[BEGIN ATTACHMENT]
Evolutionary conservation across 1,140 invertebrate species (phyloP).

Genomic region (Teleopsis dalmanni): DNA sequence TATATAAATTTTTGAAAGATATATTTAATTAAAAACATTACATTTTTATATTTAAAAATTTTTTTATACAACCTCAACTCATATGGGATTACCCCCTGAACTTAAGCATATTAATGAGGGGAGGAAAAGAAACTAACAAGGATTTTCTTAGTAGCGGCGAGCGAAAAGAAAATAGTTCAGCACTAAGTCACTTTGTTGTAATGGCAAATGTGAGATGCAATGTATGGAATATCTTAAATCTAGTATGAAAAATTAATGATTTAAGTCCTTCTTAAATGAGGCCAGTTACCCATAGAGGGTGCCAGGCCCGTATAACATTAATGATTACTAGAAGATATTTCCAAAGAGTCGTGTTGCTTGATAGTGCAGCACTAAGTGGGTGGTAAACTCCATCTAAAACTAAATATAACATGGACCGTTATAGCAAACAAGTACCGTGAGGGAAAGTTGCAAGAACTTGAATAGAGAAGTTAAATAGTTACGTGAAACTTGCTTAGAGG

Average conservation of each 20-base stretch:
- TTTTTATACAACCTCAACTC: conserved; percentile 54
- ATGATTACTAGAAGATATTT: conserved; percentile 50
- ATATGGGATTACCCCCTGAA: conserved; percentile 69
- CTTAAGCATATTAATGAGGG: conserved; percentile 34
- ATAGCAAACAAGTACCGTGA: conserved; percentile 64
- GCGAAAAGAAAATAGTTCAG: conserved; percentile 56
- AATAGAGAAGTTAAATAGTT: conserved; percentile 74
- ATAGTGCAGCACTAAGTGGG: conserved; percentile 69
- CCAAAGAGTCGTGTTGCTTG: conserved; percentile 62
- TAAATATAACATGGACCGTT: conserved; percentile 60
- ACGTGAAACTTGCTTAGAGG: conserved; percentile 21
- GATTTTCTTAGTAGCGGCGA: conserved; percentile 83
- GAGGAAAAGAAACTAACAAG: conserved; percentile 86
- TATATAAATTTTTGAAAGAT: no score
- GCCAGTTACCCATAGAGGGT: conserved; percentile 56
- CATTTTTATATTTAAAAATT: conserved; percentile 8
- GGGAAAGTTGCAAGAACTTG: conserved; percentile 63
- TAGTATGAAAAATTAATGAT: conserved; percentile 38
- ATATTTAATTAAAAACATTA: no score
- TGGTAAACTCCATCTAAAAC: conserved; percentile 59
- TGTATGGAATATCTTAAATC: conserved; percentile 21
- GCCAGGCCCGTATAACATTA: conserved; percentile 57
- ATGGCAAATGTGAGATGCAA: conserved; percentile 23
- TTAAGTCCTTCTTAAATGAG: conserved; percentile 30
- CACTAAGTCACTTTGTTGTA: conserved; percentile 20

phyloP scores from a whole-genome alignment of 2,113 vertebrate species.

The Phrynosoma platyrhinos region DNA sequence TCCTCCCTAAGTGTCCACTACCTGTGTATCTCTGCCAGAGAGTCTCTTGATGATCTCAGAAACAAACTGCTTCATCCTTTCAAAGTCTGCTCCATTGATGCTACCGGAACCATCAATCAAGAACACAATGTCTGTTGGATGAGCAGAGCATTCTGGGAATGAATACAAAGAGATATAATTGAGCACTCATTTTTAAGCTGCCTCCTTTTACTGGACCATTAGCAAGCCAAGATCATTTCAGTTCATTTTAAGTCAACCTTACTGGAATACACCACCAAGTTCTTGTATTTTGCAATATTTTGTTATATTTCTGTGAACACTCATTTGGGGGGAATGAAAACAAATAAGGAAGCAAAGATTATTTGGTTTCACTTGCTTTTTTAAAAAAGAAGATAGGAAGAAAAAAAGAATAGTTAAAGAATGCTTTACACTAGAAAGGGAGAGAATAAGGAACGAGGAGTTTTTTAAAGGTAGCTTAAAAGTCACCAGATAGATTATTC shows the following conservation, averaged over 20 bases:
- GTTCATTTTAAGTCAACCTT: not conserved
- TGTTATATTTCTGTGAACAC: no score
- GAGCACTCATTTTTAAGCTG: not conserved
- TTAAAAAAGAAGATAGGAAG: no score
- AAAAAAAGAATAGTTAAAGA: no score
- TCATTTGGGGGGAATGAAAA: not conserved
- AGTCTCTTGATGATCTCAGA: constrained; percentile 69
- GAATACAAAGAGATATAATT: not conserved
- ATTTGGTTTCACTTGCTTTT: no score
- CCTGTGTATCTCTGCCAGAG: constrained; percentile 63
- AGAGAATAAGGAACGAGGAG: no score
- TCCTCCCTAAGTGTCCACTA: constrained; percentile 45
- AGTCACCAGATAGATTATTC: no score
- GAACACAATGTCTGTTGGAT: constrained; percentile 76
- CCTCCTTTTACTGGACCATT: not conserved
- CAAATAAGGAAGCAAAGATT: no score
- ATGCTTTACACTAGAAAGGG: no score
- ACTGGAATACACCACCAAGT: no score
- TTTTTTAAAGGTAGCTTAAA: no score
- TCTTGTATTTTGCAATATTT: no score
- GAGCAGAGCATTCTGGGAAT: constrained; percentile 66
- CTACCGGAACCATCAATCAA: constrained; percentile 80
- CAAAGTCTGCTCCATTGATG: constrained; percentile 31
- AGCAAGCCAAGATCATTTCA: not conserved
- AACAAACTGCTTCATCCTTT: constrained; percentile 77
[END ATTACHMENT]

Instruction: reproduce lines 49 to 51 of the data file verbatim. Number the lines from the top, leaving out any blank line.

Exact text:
- TTTTTTAAAGGTAGCTTAAA: no score
- TCTTGTATTTTGCAATATTT: no score
- GAGCAGAGCATTCTGGGAAT: constrained; percentile 66